I have not made it out to as many openings and exhibitions as I normally like too. Part of that has to do with adapting to my new role as a parent, part of that has to do with moving a to the outskirts of the city, but a lot of it has to do with the downward trajectory that this cities gallery scene has taken in the last few years. Spaces were closing, programs were slowing, I was having a harder time picturing a place for the kind of work I like here. Things were just getting less exciting.

Lately though, things seem to be turning around. New galleries are opening, existing spaces are relocating and gaining momentum, things are getting interesting again. Lately, I have been heading out to see art around Boston again, and I have been coming home renewed motivation. With that in mind, I wanted to do my small part to help fuel the energy that I am feeling lately by talking a little about a couple of the shows I visited this weekend. Now, my audience isn’t huge, somewhere between a few hundred and a few thousand read my posts, depending on my luck on any given day. But I think that starting conversations is important, and I want to continue to follow my own advice here. So I am going to keep it short and simple, but I am going to throw my opinions out there.

Anne BuckwalterDarling Hush Of Danger

Thomas Young Gallery

Thomas Young Gallery has always been a favorite spot of mine, and it seems to really be hitting its stride. I have to admit that in general, the lowbrow-ish, educated artschool outsider, whatever you call it aesthetic does not appeal to me much these days. Not to say that there is not a lot of interesting work that falls into this category, just that we seem to have reached saturation with this style, and a lot the art being made just ends up feeling a little too lazy.

Anne Buckwalter’s work escapes this trap (maybe it doesn’t even fall into this style at all?). It’s good. When I met her at the opening, I tried to explain how much I enjoyed her work, in comparison to how disappointed I would normally be by similar pieces… Which landed about as well as you would expect.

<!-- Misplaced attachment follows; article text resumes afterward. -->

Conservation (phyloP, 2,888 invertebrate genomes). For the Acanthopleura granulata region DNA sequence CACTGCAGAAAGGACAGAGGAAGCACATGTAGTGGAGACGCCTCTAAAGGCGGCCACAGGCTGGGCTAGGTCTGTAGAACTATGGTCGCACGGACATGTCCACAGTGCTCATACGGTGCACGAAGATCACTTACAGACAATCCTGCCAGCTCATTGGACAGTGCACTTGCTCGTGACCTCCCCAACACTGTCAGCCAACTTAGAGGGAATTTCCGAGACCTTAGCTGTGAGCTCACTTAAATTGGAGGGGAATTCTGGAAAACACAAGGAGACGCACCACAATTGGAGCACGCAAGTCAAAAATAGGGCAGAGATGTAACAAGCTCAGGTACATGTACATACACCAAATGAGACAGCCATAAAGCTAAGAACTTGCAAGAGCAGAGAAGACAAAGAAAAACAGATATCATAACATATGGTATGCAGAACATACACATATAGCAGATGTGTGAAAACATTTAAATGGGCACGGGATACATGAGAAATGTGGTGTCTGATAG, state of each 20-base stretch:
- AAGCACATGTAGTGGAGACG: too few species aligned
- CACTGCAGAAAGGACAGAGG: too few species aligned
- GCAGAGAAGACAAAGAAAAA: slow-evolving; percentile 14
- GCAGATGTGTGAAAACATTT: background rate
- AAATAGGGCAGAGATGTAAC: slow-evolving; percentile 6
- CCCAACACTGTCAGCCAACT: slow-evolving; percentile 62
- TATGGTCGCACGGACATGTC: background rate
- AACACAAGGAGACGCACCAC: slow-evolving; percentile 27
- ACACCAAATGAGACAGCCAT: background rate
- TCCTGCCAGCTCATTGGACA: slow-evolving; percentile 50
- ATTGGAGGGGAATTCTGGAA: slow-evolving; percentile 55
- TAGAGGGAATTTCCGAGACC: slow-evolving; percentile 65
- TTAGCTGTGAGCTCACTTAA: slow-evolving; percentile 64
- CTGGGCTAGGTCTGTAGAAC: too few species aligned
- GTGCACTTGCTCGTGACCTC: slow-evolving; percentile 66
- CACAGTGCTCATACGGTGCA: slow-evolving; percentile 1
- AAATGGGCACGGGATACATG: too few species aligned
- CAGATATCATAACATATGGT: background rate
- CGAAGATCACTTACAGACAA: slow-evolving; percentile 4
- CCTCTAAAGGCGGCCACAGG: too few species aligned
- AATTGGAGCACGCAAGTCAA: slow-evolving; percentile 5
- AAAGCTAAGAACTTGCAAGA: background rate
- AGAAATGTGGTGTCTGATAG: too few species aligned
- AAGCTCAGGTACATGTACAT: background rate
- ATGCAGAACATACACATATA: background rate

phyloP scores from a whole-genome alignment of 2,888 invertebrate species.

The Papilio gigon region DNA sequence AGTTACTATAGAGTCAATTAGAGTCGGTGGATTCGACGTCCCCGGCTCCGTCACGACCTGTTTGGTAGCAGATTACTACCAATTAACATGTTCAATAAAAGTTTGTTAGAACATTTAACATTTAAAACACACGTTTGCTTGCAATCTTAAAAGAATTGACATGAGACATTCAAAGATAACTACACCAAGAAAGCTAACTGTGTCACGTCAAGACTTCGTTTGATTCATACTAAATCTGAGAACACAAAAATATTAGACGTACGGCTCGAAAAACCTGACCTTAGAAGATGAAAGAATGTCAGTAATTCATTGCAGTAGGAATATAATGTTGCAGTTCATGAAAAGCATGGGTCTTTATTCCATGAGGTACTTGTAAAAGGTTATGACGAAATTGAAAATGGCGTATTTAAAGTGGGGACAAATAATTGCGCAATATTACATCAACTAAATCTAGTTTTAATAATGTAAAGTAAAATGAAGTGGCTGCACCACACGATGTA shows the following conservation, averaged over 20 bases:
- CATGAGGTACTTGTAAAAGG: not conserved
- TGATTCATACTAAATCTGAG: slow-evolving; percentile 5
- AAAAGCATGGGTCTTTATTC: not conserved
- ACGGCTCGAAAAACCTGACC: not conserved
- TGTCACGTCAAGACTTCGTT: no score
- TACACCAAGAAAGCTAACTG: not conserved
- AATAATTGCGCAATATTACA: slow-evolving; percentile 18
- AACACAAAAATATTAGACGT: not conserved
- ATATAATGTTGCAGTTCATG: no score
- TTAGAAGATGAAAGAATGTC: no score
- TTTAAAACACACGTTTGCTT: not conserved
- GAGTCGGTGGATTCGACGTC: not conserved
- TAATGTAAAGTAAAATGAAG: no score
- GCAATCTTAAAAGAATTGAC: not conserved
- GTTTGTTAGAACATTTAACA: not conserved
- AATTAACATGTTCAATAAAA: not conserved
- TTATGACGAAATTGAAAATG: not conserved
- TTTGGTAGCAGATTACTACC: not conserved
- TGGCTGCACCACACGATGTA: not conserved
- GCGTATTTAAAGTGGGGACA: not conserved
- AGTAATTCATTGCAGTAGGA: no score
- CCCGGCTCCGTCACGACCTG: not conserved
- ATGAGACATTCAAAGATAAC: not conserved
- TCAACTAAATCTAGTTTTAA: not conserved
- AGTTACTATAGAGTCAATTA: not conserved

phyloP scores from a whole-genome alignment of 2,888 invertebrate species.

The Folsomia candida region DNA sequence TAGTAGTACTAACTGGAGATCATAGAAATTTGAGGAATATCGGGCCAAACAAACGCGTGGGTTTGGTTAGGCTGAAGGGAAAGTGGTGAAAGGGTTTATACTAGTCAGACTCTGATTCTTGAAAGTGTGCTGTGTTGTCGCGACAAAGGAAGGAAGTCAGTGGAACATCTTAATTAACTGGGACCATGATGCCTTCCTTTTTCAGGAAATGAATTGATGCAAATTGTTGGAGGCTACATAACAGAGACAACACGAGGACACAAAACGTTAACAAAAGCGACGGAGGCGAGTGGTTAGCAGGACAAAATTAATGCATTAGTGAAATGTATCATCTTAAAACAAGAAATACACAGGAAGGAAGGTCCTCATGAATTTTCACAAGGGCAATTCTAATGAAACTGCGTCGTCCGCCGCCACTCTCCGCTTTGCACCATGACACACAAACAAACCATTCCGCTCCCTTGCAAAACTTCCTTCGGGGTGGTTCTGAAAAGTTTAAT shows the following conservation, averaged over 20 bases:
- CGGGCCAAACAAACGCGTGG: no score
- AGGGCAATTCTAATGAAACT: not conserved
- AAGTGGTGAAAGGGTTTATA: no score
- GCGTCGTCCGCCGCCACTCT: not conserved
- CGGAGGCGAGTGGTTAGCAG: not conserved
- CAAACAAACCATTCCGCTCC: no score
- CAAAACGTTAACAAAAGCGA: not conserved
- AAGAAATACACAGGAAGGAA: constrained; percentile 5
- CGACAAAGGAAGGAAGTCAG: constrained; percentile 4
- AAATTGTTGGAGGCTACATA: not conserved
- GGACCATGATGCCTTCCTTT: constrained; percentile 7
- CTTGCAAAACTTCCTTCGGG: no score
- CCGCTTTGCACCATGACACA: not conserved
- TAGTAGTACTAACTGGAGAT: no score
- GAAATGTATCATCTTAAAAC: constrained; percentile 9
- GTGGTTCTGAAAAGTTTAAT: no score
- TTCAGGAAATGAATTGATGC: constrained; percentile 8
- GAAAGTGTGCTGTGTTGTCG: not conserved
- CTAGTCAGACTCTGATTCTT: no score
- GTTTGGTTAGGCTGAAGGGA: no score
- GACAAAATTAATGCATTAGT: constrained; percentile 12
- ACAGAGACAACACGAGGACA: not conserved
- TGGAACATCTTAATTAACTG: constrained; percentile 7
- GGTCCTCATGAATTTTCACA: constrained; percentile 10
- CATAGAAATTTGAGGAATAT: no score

buckwalter

The work draws you in with intimately scaled drawings that are packed with details. The figures repeat and evolve across large sheets of bright white paper to create larger compositions. In my mind, the effect is similar to a repetitious musical hook, but Anne insisted her intent was quite different. In any case, it worked. The work had that feeling of immediacy that everyone loves, without hiding the fact that it was obviously labor intensive and quite structured. It felt quick and loose, without feeling like a study for something better (a sweet spot that so many artists seem to fall short of finding). If you didn’t manage to make it out on Saturday, it’s worth the trip.

Darlin Frometa – Fighting Superstition

How’s Howard?

I don’t think anyone who reads this site is going to be surprised that I liked this show. It’s no secret that I love intense, visually interesting paintings, and the centerpiece of this show falls right into that category. The work in this show features classically inspired compositions starring big bellied men, dressed in elaborate feminine attire. The effect is playful and inviting, and once you get pulled in, the pieces reward you with an abundance of details and allegories to explore.

I love art that gives enough away to be accessible and engaging for most everyone, while still holding deeper secrets for those who are knowledgeable enough to uncover them. This work does that. My only complaint is that there were not more paintings from this series included in the show (the drawings are scaled more appropriately for this particular space, so I think I understand the choice). Again, it’s a show worth seeing, at a gallery worth supporting.

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